The MBR-to-GPT conversion will leave at least one gap in the partition numbering if the original MBR used logical partitions. These gaps are harmless, but you can eliminate them by using the 's' option, if you like. (Doing this may require you to update your /etc/fstab file.)

When creating a fresh partition table, certain considerations may be in order:

For data (non-boot) disks, and for boot disks used on BIOS-based computers with GRUB as the boot loader, partitions may be created in whatever order and in whatever sizes are desired.

Boot disks for EFI-based systems require an EFI System Partition (gdisk internal code 0xEF00) formatted as FAT-32. I recommended making this partition 550 MiB. (Smaller ESPs are common, but some EFIs have flaky FAT drivers that necessitate a larger partition for reliable operation.) Boot-related files are stored here. (Note that GNU Parted identifies such partitions as having the "boot flag" set.)

Some boot loaders for BIOS-based systems make use of a BIOS Boot Partition (gdisk internal code 0xEF02), in which the secondary boot loader is stored, possibly without the benefit of a filesystem. (GRUB2 may optionally use such a partition.) This partition can typically be quite small (roughly 32 to 200 KiB, although 1 MiB is more common in practice), but you should consult your boot loader documentation for details.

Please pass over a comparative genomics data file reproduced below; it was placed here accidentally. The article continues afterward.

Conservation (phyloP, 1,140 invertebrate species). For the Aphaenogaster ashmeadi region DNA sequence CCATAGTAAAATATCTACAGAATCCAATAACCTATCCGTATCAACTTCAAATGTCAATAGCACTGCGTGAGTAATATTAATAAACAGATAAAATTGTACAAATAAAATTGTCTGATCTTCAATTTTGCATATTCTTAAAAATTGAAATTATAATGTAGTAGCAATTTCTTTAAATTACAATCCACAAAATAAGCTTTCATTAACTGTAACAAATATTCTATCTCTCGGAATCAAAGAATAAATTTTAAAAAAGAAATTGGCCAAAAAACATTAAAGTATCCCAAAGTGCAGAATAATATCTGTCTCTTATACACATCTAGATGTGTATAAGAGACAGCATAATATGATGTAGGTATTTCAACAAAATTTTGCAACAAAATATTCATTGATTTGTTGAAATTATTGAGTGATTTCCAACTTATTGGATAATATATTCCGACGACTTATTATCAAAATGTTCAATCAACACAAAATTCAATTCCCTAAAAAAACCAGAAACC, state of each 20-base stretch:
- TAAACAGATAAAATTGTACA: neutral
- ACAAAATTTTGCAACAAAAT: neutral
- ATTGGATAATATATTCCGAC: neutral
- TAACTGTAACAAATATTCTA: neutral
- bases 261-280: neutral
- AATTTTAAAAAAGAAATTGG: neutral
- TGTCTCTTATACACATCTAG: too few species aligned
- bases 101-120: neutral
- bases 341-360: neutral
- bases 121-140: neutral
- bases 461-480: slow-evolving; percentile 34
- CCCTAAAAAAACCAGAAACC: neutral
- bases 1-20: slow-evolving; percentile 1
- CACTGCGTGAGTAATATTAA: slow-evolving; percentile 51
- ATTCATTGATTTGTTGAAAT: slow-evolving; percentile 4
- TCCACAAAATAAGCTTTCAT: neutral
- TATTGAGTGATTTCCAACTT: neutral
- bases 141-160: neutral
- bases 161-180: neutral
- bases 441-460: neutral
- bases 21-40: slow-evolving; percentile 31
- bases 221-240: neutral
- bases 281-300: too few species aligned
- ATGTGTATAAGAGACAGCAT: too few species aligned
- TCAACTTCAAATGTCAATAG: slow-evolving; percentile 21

If Windows is to boot from a GPT disk, a partition of type Microsoft Reserved (gdisk internal code 0x0C01) is recommended. This partition should be about 128 MiB in size. It ordinarily follows the EFI System Partition and immediately precedes the Windows data partitions. (Note that old versions of GNU Parted create all FAT partitions as this type, which actually makes the partition unusable for normal file storage in both Windows and Mac OS X.)

Some OSes' GPT utilities create some blank space (typically 128 MiB) after each partition. The intent is to enable future disk utilities to use this space. Such free space is not required of GPT disks, but creating it may help in future disk maintenance. You can use GPT fdisk's relative partition positioning option (specifying the starting sector as '+128M', for instance) to simplify creating such gaps.

List the partition table for the specified device and then exits.

Most interactions with gdisk occur with its interactive text-mode menus. Three menus exist: the main menu, the recovery & transformation menu, and the experts' menu. The main menu provides the functions that are most likely to be useful for typical partitioning tasks, such as creating and deleting partitions, changing partition type codes, and so on. Specific functions are:

Save partition data to a backup file. You can back up your current in-memory partition table to a disk file using this option. The resulting file is a binary file consisting of the protective MBR, the main GPT header, the backup GPT header, and one copy of the partition table, in that order. Note that the backup is of the current in-memory data structures, so if you launch the program, make changes, and then use this option, the backup will reflect your changes. Note also that the restore option is on the recovery & transformation menu; the backup option is on the main menu to encourage its use.

Change the GPT name of a partition. This name is encoded as a UTF-16 string, but proper entry and display of anything beyond basic ASCII values requires suitable locale and font support. For the most part, Linux ignores the partition name, but it may be important in some OSes. GPT fdisk sets a default name based on the partition type code. Note that the GPT partition name is different from the filesystem name, which is encoded in the filesystem's data structures.